When the Manitoba Ferret Association and No Kill Shelter was born in 1997, we had the rare privilege of touring the facilities several times and over tea learnt about the hardships of breeding ferrets. We learnt that not all female ferrets make good moms. Some mom will refuse the nurse their babies, abandoning them each time. Also, some First time ferret moms in their inexperience will “clean” the babies too vigorously resulting in the end of the tail being nipped off or the tip of a toe or even part of an ear. By the second litter they have it figured out. It goes without saying that if the ferret mom keeps doing this to every litter then she needs to be retired from breeding.

I have a personal ferret adopted from a university that eat her first litter. She cleaned them but didn’t know when to stop, it wasn’t intentional cannibalism. She got it right the second time around. She was spayed and I was able to adopt her shortly after. She came with her sister. Her sister was a perfect mom the very  first time, cleaned them up properly and nursed them into plump healthy babies. So, 2 sisters from an original litter, both bred at the same time – one a good mom right off the bat, the other needing to take a second run at it.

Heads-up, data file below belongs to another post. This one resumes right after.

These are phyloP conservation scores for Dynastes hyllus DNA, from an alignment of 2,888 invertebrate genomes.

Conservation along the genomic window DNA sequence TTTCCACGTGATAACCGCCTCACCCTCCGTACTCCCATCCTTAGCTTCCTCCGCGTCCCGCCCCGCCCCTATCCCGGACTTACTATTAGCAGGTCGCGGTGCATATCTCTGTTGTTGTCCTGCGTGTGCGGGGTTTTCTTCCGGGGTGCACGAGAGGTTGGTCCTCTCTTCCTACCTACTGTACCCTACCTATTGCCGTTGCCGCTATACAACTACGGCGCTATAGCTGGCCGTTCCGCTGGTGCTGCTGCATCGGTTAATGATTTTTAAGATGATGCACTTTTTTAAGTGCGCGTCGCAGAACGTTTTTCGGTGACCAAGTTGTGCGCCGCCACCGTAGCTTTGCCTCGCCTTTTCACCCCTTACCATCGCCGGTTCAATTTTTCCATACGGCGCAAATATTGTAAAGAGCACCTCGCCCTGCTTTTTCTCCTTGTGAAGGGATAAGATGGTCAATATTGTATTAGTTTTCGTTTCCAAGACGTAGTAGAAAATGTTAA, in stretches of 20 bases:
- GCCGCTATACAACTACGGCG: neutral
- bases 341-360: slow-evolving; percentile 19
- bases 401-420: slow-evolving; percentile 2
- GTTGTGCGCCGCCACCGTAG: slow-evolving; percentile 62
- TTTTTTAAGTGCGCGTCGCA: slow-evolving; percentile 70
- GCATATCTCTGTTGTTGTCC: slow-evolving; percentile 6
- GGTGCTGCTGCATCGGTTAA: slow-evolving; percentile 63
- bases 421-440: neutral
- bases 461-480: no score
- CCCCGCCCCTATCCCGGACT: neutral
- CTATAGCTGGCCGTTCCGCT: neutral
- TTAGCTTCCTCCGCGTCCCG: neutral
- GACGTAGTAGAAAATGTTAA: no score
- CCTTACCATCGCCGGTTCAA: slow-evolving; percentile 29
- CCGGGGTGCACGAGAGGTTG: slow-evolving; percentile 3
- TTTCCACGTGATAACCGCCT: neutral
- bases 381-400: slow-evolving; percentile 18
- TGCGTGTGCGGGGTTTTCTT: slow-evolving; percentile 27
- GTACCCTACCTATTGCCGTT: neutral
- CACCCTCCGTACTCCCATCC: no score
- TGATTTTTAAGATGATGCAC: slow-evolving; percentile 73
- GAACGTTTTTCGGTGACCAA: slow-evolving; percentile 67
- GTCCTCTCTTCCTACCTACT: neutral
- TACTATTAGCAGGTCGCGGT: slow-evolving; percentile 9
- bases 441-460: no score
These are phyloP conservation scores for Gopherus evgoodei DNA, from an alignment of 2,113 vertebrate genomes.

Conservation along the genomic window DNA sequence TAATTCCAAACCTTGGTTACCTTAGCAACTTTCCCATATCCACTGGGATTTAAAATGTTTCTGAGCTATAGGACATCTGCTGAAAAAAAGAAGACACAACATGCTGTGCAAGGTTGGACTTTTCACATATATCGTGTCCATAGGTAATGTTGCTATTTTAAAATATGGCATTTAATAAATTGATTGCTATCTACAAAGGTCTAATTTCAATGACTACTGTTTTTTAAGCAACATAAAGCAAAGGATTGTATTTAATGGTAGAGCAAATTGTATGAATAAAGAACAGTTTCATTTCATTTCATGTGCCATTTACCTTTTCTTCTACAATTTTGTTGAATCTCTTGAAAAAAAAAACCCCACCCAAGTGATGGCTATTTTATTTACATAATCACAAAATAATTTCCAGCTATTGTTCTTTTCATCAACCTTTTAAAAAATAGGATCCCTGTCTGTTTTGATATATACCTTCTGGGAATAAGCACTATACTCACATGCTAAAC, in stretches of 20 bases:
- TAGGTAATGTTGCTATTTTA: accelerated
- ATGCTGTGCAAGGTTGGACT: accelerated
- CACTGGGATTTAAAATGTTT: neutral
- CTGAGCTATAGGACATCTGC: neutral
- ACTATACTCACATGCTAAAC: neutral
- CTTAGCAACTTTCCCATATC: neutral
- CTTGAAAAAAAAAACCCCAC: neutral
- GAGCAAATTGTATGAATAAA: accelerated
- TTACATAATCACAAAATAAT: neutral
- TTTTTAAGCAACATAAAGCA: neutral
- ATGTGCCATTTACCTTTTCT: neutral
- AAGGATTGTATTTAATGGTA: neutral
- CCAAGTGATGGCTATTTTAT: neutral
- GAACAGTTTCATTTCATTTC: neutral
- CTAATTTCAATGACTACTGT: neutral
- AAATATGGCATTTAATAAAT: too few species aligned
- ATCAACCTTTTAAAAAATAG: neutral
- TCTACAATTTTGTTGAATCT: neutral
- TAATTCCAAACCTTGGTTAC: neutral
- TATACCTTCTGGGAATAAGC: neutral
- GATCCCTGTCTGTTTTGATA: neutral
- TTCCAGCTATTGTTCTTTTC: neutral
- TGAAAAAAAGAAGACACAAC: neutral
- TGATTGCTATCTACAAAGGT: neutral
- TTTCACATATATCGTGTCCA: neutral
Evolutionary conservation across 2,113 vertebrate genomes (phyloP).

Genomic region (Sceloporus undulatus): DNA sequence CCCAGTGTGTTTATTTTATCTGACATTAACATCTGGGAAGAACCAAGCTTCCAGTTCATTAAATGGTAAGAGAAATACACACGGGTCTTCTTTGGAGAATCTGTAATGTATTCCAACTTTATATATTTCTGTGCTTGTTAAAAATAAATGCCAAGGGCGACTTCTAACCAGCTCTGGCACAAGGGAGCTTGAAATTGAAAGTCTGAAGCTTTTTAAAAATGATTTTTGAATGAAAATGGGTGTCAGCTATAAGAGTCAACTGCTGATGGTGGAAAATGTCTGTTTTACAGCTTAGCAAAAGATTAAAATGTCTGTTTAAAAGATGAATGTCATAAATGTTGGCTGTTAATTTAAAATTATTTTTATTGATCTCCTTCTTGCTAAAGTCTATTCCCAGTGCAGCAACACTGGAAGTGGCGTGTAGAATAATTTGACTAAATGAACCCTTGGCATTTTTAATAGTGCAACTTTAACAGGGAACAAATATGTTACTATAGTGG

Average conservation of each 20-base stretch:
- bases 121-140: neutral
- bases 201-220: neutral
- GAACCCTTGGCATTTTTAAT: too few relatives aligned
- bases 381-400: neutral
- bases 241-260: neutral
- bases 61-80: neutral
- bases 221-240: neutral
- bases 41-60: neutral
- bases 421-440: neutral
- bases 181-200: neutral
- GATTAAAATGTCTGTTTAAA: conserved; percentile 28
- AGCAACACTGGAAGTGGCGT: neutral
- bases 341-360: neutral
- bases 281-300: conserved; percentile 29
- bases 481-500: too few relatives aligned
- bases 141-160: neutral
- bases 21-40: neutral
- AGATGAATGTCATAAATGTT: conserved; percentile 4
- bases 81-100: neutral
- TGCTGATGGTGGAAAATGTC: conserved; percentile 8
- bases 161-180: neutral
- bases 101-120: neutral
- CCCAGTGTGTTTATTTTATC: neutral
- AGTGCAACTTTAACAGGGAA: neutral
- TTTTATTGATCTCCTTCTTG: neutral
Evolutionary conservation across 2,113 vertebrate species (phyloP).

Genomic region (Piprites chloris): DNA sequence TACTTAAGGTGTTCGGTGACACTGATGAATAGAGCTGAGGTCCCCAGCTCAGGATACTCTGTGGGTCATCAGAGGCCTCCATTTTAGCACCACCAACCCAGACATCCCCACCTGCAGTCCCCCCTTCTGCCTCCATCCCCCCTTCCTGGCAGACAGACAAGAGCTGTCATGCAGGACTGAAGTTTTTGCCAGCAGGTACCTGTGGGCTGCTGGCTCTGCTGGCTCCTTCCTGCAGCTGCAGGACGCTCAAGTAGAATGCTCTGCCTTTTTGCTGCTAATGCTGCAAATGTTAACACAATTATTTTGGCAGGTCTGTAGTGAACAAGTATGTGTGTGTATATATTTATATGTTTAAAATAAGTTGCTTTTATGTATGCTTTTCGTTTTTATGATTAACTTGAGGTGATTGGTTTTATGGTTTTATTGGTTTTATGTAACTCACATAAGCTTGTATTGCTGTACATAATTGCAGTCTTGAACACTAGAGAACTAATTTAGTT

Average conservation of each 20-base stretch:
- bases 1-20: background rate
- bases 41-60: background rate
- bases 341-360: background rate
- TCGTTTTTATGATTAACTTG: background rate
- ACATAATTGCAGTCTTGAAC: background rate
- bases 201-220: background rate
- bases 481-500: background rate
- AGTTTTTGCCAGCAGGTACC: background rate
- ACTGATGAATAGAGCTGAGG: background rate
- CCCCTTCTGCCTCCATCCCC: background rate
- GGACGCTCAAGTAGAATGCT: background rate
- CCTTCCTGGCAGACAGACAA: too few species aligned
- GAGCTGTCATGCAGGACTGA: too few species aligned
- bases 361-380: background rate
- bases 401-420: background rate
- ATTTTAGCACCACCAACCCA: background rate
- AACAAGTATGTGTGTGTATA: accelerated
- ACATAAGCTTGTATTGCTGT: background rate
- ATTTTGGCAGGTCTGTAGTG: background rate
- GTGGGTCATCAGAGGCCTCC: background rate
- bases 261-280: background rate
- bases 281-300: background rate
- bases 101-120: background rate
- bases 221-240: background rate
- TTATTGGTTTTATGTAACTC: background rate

Something else too, when you get a large litter of say 8 babies, sometimes the babies in an attempt to nurse will mistake a sibling’s ear for the teat and suckle hard resulting in a deformity. The baby ferret with the suckled ear, is still a healthy baby with a slight deformity.

Pet stores; based on “consumer” demands  will only accept “perfect” baby ferrets. A ferret born missing a toe is rejected and yet it is still a healthy baby ferret. I ferret with a damaged ear or a shortened tail are also considered rejects. Some pet stores will even refuse any Albino baby ferrets because the consumer considers them blood thirsty. HOGWASH!

If they could not find a pet store willing to take them (some do see a bob tailed ferret as a specialty ferret) or if they could not find a home within their extended family ties; – they found themselves between a rock and a hard place. If they sold them directly to the public, some pet stores could scream conflict and threaten to cancel all future purchases.